I had one of those conversations this week. After the first day of teaching, we invited the participants to talk to us, to bring to us their questions and have a conversation with us. A few took us up on the offer, and I and one of them fell to discussing the differences between the Christ of God and the Buddha. “The Buddha had no intention of starting a religion, he began, he merely wanted to tell us how to live so that we would be happy.”

“I find it strange,” I began, “that one who wanted to teach us how to be happy would begin his four noble truths with the statement that all of life is suffering.” “Ah yes, the questioner said,” but Buddha showed us how to escape that suffering and be happy.” “I don’t find that to be true,” I continued. “Buddha said that all suffering came from desire. And yet I have greatly desired that my children grow up to be good and learn to be kind to others so that they will be a blessing to all whom they meet. How can Buddha call such a desire a bad thing?”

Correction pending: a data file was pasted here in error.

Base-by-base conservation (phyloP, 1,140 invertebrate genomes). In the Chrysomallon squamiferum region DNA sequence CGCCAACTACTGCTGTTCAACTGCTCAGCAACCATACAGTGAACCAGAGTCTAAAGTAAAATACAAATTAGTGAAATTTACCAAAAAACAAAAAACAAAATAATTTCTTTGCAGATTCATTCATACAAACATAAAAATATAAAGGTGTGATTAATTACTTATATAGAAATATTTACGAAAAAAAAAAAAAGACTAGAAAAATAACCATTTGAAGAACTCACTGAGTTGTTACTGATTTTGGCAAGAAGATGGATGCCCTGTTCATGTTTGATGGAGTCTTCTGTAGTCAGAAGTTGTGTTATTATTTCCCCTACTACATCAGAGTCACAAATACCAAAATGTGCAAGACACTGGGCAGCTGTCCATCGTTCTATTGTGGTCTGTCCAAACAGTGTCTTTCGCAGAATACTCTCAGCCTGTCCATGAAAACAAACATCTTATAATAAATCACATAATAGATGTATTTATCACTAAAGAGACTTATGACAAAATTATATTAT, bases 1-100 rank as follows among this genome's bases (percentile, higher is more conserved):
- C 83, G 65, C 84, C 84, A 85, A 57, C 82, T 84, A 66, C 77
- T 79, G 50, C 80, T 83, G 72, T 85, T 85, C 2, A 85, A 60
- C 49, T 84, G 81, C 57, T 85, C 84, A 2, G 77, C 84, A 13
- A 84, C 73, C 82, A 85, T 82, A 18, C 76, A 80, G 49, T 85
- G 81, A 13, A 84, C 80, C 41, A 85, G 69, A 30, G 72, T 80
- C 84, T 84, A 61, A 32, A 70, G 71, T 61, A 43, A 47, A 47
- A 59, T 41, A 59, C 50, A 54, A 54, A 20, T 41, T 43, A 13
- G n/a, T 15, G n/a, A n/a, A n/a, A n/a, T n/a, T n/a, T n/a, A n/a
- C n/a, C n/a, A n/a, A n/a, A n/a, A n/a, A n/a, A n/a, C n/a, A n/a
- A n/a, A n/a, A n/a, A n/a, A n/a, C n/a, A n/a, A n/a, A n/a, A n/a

“I have asked many monks the same thing,” he replied, “and have received no satisfactory answer. Buddha himself desired to do good by teaching others, how can that be a bad desire? This has often troubled me.” “Tell me another thing,” I said, “Buddha taught that we must be reincarnated and live again in order to pay off the load of debt for our wrong doings, a load of debt he called karma. But Buddha taught that I am always adding to my load of wrong. I kill and eat animals for food, for example. And therefore every time I am reincarnated, I am adding to my load of debt for wrong. How can I escape this karma?”

“I do not know,” he admitted. “Buddha himself offered a solution toward the end of his life,” I told him. “It is contained in his teachings. He said that only a Saviour could pay the debt load of sin. Were you aware of that teaching?” “I am not a practicing Buddhist,” he confessed. “I am only a Buddhist because my parents and grandparents were Buddhists. I no longer know what I believe.”